Marvin Gaye was a singer’s singer and an outstanding songwriter. Few artists are sampled as often he is, and if you’re familiar with his live performances, you’ll also know that his style has been copied by many.
Over the course of his 23-year career, he released 18 top 10 hits, including three No. 1s. Below are my eight favorite Marvin Gaye songs.
Happy birthday and rest in peace to the icon, Marvin Gaye.
“Let’s Get It On”
“What’s Going On?”
“You’re All I Need to Get By” (duet with Tammi Terrell)
“Ain’t Nothing Like the Real Thing” (duet with Tammi Terrell)
“Ain’t No Mountain High Enough” (with Tammi Terrell)
On the final Thursday of Women’s History Month, we take a look back at Lauryn Hill’s solo debut single, “Doo Wop (That Thing).” We’ve already discussed the legacy of its parent album, The Miseducation of Lauryn Hill, but “Doo Wop” deserves its own entry.
Released as the album’s lead single in the summer of ’98, “Doo Wop” would go on to become the first song by a female rapper to top the Billboard Hot 100. And more than two decades later, we can still count the number of female rappers who have accomplished this on one hand.
Today in 2004, Usher released what would become his most commercially successful album: Confessions. Fresh off a breakup with Chilli (after which he publicly confessed to cheating), Usher bamboozled us all into thinking he was releasing a full album’s worth of autobiographical material, but in reality, the album was a brilliant mixture of slow jams and club bangers that were largely unrelated to what was going on in his personal life. And even the few tracks that appear to mirror his personal life were actually based on Usher’s friends relationships.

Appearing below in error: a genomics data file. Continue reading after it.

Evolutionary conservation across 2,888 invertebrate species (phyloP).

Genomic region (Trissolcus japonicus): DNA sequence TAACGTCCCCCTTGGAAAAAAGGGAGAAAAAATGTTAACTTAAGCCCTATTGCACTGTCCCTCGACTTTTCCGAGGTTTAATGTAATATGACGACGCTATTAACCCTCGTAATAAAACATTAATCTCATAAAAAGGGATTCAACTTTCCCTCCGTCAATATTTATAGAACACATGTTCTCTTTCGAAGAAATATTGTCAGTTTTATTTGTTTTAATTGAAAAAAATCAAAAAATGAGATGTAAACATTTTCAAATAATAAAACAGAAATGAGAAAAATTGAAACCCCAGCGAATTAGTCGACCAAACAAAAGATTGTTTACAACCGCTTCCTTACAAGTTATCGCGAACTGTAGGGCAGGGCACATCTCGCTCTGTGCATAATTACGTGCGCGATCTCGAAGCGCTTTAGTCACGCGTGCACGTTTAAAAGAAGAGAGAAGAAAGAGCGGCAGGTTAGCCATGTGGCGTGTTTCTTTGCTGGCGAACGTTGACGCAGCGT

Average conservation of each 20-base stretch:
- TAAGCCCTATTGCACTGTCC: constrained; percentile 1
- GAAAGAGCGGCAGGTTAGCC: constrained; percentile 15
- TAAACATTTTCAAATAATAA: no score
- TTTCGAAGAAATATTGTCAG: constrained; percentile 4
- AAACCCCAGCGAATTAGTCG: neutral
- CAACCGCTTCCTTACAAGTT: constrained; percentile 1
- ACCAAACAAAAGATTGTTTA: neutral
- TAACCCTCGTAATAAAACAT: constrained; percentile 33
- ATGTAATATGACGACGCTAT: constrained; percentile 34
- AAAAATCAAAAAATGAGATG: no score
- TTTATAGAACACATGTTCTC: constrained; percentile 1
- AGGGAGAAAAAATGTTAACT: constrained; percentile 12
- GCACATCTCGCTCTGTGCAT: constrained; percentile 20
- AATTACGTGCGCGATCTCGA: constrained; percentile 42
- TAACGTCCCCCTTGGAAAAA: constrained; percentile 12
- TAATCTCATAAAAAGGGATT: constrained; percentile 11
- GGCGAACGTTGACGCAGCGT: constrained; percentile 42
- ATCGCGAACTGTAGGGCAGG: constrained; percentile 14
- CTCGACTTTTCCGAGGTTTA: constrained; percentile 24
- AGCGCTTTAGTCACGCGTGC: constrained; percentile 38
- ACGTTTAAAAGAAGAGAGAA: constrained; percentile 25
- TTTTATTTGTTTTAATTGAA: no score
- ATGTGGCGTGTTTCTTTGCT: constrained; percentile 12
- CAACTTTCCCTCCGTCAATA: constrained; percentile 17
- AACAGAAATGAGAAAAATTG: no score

Sonically, Confessions generally picks up right where Usher left off on 8701, with Jermaine Dupri and Jimmy Jam & Terry Lewis returning to handle a lot of the production. The key difference between both albums is that Confessions has more production from “trendy” producers of the time (including Rich Harrison, Just Blaze, and Dre & Vidal).
Confessions produced four No.1 hits (“Yeah!” featuring Lil Jon and Ludacris, “Burn,” “Confessions Part II” and “My Boo” featuring Alicia Keys) and one top 10 (“Caught Up”). The album had one of the highest first week sales of all time (with almost 1.1 million copies sold in the US alone) and has gone on to sell over 20 million copies worldwide. Billboard Magazine ranks it as the 16th best-charting album of all time on the Billboard 200.
Picking a favorite from this album was no easy feat, but at this very moment, I’m rolling with “Bad Girl.” Below is his iconic performance of that with Beyoncé during The Truth Tour.
The year was 1969. The Supremes — now known as “Diana Ross & the Supremes” — had been dominating the charts for five years and Miss Ross was preparing for a solo career. One of the songs she recorded was a cover of “Someday We’ll Be Together,” which was originally released in 1961 by doo-wop duo Johnny & Jackey. The song was supposed to be Diana’s solo debut single, but upon hearing the recording, Motown head Berry Gordy changed plans and had it released as the Supremes’ final song.
(Note: The was a reincarnation of the group in the ’70s, but the ’60s Supremes is the only one we acknowledge.)
The song, which doesn’t feature vocals from the other members of the group, ended up being the Supremes’ 12th and final No. 1 hit. This was a record for a female act until 1998, when Mariah Carey achieved a 13th No. 1 — Mariah still holds the record with a total of 18 leaders. Diana Ross, who went on to have six No. 1s as a solo artist, also has a loose claim to 18 No. 1s.